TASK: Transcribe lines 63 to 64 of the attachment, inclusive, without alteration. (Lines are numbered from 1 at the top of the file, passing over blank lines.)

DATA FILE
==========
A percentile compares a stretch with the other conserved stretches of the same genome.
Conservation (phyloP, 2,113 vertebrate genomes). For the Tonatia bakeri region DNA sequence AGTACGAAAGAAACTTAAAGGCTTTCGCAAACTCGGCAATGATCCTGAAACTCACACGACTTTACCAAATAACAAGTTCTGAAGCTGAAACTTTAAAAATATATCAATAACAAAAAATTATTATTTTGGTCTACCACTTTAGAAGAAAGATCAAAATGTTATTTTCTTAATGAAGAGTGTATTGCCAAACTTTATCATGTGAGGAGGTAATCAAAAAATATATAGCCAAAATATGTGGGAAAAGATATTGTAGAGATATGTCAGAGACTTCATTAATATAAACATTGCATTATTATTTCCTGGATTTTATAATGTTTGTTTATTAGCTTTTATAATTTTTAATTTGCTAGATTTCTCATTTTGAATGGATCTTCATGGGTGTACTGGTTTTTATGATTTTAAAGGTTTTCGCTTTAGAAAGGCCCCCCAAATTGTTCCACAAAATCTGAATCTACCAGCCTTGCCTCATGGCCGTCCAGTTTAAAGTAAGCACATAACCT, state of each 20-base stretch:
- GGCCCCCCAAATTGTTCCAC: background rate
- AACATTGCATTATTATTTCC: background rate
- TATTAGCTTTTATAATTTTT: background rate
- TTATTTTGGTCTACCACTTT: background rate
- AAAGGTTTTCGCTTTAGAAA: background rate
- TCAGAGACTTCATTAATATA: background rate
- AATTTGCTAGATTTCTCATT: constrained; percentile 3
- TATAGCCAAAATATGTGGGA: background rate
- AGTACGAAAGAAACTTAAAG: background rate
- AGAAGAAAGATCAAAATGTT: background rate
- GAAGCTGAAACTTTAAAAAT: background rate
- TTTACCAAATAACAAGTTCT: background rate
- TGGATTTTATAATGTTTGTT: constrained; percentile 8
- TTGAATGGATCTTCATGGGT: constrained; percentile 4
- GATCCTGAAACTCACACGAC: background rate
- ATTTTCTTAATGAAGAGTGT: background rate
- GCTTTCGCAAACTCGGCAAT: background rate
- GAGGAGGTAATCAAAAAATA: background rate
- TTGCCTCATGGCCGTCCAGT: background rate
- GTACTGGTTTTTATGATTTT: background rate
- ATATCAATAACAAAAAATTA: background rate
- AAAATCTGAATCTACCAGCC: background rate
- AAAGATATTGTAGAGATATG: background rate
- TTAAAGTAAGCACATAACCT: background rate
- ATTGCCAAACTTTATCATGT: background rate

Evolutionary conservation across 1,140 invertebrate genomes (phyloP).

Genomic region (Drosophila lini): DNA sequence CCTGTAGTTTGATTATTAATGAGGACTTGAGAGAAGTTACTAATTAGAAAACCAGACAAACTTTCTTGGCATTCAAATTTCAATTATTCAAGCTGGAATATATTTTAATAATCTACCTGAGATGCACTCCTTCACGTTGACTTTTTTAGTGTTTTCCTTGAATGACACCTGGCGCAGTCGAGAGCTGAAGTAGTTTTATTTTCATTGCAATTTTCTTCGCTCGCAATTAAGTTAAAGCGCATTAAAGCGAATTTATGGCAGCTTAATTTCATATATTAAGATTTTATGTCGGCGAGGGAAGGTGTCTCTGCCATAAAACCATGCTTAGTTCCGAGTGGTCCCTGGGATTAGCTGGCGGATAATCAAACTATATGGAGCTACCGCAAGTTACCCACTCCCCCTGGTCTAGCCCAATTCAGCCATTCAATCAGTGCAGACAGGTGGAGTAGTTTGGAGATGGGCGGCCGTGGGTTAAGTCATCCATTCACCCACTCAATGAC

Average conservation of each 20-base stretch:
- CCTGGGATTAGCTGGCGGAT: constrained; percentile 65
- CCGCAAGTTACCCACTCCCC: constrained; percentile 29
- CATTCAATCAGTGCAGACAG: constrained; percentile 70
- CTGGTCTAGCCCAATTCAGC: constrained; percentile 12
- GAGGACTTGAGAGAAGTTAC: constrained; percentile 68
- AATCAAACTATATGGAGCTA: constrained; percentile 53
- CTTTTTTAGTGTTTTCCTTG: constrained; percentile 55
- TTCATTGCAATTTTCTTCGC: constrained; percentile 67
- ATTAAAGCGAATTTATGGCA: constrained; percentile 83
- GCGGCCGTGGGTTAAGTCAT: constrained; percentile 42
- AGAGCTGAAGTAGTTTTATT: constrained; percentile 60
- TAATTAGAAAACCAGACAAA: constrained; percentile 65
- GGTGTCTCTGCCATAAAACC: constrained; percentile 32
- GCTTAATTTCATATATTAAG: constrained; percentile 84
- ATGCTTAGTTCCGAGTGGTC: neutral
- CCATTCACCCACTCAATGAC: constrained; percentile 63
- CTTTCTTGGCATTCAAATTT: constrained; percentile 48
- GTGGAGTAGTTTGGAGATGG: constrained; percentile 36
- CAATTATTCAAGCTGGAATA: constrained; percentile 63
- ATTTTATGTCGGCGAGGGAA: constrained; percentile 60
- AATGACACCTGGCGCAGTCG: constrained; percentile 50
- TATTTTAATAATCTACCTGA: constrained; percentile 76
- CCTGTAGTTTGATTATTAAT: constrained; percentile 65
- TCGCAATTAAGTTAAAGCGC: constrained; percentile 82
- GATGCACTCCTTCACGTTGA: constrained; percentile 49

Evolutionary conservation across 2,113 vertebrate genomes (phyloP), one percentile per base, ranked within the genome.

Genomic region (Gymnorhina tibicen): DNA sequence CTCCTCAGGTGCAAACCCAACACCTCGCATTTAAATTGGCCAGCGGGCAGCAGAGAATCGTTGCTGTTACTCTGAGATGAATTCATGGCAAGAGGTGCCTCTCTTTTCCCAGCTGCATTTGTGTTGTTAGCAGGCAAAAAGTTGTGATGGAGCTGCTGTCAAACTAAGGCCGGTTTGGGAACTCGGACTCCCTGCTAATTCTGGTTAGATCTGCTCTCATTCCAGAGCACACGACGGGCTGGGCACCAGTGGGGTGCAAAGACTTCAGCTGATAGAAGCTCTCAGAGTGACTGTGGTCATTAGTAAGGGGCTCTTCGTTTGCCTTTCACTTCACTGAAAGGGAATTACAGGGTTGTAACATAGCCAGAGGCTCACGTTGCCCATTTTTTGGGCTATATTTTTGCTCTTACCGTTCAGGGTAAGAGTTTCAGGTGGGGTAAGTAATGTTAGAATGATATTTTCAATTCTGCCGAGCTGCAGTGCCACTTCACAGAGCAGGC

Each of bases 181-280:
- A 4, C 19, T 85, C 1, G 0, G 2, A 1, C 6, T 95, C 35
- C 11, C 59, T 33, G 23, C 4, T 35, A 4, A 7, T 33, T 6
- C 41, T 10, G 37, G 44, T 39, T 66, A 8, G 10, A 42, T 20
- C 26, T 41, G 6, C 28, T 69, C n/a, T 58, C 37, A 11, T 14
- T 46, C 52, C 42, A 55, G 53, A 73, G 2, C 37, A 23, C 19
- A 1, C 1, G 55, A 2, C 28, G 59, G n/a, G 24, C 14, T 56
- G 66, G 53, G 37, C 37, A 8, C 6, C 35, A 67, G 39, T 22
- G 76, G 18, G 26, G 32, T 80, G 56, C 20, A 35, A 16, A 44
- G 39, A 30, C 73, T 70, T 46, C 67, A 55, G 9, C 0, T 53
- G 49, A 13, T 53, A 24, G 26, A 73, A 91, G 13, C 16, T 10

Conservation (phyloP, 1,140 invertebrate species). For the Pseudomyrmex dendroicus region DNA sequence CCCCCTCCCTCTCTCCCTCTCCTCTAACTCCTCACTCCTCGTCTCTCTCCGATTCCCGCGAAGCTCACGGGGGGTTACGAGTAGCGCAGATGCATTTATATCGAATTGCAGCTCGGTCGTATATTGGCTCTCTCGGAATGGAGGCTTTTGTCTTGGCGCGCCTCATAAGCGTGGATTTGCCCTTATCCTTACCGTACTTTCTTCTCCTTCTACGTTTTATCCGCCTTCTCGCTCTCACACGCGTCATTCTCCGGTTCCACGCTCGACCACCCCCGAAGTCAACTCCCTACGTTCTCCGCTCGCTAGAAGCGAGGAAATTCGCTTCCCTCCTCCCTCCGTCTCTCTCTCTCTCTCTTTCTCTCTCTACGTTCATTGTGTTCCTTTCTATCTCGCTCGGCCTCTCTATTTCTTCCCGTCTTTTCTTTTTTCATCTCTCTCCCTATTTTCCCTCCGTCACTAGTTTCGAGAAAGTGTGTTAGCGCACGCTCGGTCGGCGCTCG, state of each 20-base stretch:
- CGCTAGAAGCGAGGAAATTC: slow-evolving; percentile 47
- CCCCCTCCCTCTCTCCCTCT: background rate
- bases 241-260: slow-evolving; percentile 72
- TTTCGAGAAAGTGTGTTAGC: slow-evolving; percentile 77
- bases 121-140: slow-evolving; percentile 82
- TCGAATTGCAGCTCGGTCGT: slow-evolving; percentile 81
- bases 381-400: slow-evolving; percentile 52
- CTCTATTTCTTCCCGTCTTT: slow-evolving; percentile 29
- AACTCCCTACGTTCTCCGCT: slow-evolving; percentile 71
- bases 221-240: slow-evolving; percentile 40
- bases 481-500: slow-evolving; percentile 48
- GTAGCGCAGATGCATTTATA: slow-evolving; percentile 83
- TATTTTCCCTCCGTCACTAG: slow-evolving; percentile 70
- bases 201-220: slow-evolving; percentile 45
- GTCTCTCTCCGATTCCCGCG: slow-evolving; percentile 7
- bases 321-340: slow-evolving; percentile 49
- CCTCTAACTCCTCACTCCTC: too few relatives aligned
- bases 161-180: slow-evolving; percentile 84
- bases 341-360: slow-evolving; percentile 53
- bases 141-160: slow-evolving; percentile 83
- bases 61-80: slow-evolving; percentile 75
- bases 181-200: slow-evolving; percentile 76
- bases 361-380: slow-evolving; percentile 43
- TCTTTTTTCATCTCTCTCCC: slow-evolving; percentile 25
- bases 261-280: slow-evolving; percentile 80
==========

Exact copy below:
- T 46, C 52, C 42, A 55, G 53, A 73, G 2, C 37, A 23, C 19
- A 1, C 1, G 55, A 2, C 28, G 59, G n/a, G 24, C 14, T 56